But World War Two wrought disaster for religious houses everywhere. It became more obvious that war-torn England was no place to bring novices, as many of the Novitiates in England had become empty in that period. So once again the Order looked towards Ireland for a solution to their problem.
Setting up a religious house in post-war Ireland was not an easy task. The cost of food, furniture and transport were high. Woodlands had been unoccupied for some time prior to the arrival of the nuns. The house was neglected, cold, damp and sparsely furnished. The Sisters had little money to go about furnishing such a large dwelling. But news of their plight quickly spread through the region, and donations of money, furniture and many other necessities began to pour in. the Redemptorist Fathers in Limerick, the Sisters of Charity and the Brothers of the Presentation Order all gave substantial donations including sacred vessels, vestments and altar linens.
The people of Castleconnell were overjoyed at the prospect of having a Religious Order in the parish, and played their part too in the establishment of the Novitiate. Many willing hands were offered to help the new arrivals to get the house and gardens into shape.
Nor was the task without its lighter moments. There is the story of one local individual who was quick to see the opportunity of making some extra money. He arrived at the convent door and offered himself, his horse and cart to do a days work – he had heard from a reliable source the nuns were paying good money to anyone willing to work for them.
In the evening – cap in hand – he tapped on the front door and told the young Sister who answered that he had finished the days work. With great expectation he awaited the arrival of the Reverend Mother. When she did appear she was full of praise and thanks for the great work he had done. “God will reward you my good man,” she told him pinning an Agnus Dei Badge to the lapel of his coat.
The Presentation Convent at Castleconnell was officially opened on 21st November, 1945, the feast of the Presentation of the Virgin Mary by the Bishop of Killaloe Dr Michael Fogarty, who expressed his welcome and delight for the first Presentation House to be established in his Diocese. He prayed that “young women would pour into the Novitiate as regularly and as surely as the Shannon River that passes the very door of this house.”
Before his departure, the Bishop planted an Oak tree in the front lawn. The tree – like Castle Oaks House Itself – has grown and flourished and become an integral part of the beautiful landscaped gardens. The gardens of the Presentation Convent were looked after in that time by Michael Flynn who lived with his family in the old gate lodge.
In 1945 the Presentation Order made a very significant contribution to post-primary education in the area when the Order purchased the adjacent property Belmont House – another of Castleconnell’s famous dwellings.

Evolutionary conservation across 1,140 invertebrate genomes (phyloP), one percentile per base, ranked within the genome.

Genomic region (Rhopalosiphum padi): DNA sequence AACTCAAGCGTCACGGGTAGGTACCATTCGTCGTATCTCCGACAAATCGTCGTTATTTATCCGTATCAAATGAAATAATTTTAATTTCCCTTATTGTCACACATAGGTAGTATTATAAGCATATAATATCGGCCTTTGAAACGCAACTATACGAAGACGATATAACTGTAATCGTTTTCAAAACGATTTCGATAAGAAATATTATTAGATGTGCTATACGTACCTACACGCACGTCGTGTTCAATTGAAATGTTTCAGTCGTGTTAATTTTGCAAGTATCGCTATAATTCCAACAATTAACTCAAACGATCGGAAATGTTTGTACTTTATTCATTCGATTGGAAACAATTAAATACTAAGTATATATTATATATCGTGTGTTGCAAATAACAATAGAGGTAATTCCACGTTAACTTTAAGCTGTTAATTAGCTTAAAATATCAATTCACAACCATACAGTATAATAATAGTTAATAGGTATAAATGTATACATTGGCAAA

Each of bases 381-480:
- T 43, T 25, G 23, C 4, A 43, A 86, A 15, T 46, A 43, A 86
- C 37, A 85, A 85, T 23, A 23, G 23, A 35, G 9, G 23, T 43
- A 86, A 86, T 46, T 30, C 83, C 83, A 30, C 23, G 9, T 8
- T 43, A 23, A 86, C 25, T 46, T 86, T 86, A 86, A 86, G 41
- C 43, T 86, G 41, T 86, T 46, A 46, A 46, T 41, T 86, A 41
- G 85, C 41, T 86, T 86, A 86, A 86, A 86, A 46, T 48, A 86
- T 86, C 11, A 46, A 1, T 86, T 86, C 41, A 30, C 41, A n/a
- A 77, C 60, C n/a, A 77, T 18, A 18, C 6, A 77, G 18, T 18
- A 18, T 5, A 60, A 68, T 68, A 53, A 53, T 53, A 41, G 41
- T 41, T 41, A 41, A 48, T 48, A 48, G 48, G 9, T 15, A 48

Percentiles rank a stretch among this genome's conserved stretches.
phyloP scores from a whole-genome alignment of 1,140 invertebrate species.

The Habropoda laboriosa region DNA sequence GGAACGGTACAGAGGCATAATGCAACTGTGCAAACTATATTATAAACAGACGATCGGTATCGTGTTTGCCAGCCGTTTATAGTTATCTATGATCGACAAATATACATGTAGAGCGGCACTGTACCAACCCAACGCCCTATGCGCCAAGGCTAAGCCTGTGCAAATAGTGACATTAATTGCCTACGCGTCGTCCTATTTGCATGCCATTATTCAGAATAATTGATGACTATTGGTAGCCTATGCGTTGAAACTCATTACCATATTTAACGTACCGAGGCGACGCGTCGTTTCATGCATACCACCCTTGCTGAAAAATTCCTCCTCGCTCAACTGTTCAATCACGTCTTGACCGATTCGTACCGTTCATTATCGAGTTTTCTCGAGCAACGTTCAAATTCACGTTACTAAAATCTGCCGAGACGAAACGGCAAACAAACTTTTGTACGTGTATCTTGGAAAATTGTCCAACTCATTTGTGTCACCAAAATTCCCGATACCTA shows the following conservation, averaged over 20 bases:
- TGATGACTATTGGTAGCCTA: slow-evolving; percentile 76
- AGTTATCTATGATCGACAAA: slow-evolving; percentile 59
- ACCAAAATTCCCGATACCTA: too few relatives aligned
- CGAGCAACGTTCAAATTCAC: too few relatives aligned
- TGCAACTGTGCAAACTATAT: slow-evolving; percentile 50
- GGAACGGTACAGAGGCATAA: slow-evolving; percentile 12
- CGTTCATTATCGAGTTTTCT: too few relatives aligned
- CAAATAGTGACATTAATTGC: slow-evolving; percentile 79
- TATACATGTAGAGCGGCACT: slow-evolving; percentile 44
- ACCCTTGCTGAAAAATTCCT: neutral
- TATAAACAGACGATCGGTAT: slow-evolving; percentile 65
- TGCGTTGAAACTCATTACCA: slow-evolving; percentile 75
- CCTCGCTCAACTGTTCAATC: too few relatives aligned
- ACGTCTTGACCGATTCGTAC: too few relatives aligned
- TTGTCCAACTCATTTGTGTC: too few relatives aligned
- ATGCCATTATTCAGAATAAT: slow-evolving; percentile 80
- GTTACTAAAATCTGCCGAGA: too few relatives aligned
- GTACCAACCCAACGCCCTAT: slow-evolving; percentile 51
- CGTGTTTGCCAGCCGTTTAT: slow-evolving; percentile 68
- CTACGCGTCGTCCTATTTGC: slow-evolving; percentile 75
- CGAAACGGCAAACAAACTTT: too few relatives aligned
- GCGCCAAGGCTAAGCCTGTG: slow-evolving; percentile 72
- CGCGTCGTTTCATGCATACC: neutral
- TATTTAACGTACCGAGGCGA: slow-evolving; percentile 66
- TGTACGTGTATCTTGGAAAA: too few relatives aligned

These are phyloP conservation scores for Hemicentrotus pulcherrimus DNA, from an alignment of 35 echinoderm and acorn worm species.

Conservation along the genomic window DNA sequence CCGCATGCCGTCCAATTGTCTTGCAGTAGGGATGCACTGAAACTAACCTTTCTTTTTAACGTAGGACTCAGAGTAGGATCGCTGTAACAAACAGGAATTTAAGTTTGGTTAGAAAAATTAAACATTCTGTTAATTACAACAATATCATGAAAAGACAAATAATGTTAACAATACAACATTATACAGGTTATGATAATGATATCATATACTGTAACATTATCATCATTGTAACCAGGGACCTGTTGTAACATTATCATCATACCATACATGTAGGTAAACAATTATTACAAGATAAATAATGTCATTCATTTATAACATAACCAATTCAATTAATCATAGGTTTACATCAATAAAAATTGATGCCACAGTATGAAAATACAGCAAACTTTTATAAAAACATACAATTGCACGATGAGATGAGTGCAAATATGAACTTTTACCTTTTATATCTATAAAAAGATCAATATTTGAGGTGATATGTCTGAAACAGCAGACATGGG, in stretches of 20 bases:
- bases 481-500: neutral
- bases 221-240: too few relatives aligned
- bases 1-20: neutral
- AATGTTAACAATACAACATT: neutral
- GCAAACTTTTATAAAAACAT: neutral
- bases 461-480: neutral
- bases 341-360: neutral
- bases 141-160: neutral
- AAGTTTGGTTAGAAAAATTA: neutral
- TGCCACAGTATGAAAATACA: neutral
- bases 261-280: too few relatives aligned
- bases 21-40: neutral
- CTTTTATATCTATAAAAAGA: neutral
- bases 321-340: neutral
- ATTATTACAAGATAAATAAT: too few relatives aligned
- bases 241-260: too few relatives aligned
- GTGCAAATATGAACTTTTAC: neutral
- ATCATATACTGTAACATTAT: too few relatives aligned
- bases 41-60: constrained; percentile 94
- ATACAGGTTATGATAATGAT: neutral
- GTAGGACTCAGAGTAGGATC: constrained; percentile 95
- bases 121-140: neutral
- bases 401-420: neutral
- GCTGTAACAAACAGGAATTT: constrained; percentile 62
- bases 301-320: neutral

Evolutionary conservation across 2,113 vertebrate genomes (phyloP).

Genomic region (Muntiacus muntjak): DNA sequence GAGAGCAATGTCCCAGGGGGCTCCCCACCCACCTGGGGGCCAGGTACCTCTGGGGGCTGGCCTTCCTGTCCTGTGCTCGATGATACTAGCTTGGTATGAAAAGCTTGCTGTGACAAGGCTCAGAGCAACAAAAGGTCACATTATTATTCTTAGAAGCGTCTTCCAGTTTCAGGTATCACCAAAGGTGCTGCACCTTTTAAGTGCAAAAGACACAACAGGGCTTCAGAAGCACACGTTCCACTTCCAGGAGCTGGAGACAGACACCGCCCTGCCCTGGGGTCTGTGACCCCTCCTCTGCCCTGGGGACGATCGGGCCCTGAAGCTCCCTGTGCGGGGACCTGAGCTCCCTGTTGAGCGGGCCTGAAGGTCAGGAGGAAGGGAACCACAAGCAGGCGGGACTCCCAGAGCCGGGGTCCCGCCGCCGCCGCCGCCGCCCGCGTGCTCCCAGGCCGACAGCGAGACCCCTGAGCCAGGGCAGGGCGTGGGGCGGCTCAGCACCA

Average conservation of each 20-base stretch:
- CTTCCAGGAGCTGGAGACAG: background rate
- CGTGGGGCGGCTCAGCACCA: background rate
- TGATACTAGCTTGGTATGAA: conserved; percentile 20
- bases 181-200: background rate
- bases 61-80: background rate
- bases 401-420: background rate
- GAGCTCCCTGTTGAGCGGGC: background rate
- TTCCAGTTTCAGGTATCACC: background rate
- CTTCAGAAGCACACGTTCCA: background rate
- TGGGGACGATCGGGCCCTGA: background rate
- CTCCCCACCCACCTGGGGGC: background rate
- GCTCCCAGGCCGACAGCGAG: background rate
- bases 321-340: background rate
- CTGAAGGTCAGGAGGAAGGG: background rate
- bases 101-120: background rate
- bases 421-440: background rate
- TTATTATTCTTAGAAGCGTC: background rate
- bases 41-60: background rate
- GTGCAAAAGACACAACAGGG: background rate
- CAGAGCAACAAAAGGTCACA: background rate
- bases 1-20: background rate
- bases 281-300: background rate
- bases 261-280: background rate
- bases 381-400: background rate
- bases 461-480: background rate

Belmont was once the home of Thomas Grady – or Spectacles Grady – as he was called because of his short-sightedness. Grady was a poet of much repute whose highly polished and elegant style of writing won his many admirers. But ironically it was his great talent that led to his downfall.
Grady had a serious disagreement with his banker George Evans Bruce, which led Grady to write a satirical poem in which he heaped scorn and venom on the character of the banker. The result was a libel action which Bruce won. Grady was forced to sell Belmont to pay off his debts. Shortly after he left Castleconnell never to return.
Belmont had several more owners before it was acquired by the Presentation Order and converted into a secondary school for girls. Rosary Hill as it was named grew into a thriving educational institution. But sadly its term was short-lived, for in 1977 it closed its doors. The school’s facilities had fallen behind other centres, and as no money was forthcoming form the Government or any other source, the school closed at the end of term, twenty three years after it had opened, and with 160 pupils still on the roll books.
Eight years later in 1985 the Presentation Sisters and the local community suffered another great disappointment with the announcement that the Order was selling the convent and leaving Castleconnell.
A fall in numbers of vocations was the principal reason for the closure.
It was the end of an era in Castleconnell during which the Presentation Sisters had built up a meaningful and unique relationship with the people. Their contribution to the religious, social and educational life of the parish was monumental, and their going from Castleconnell left a void in the hearts of the whole community.
The next owner of Woodlands was Brian Hanrahan, a Limerick man who transformed the convent into a hotel while retaining the character of the original building.
So Woodlands was reborn – and renamed Castle Oaks House Hotel.
Despite all the growth and expansion Castle Oaks has seen in its recent history, the planners have been careful and most successful in preserving the beauty and grandeur of the Woodlands of another day. The great house has kept its character and its links with its historic surroundings. Old names, old places are treasured – such as the Hermitage Room, that takes its name from the townland where the noble Massey family had its principal seat. The spacious Stradbally Suite, the Hotel’s main function area, named after the most ancient part of Castleconnell, was originally the Presentation Sister’s Chapel. The stained glass windows are still retained there giving testimony to the fact.
History- they say – has a habit of repeating itself, and this is certainly true in Castle Oaks, for when the brides of today in all their finery grace the Stradbally wedding reception room it is in some strange way a reception of another time – a time when radiant young women veiled and garbed in flowing white knelt here to become brides of Christ.
A visit to Castle Oaks House Hotel is a worthwhile and rewarding experience. Here is the best of both worlds – Grade A comforts and cuisine of a modern day blending with the old worlds charms of yesteryear in an idyllic setting on the banks of Ireland’s premier waterway. Small wonder it is often referred to as “Our Little bit of Heaven”.
Recently named one of Ireland’s Best Family Hotels by the Irish Independent newspaper, the Castle Oaks House Hotel is the perfect retreat for any getaway, with ample space and entertainment. Treat yourself to that well deserved break.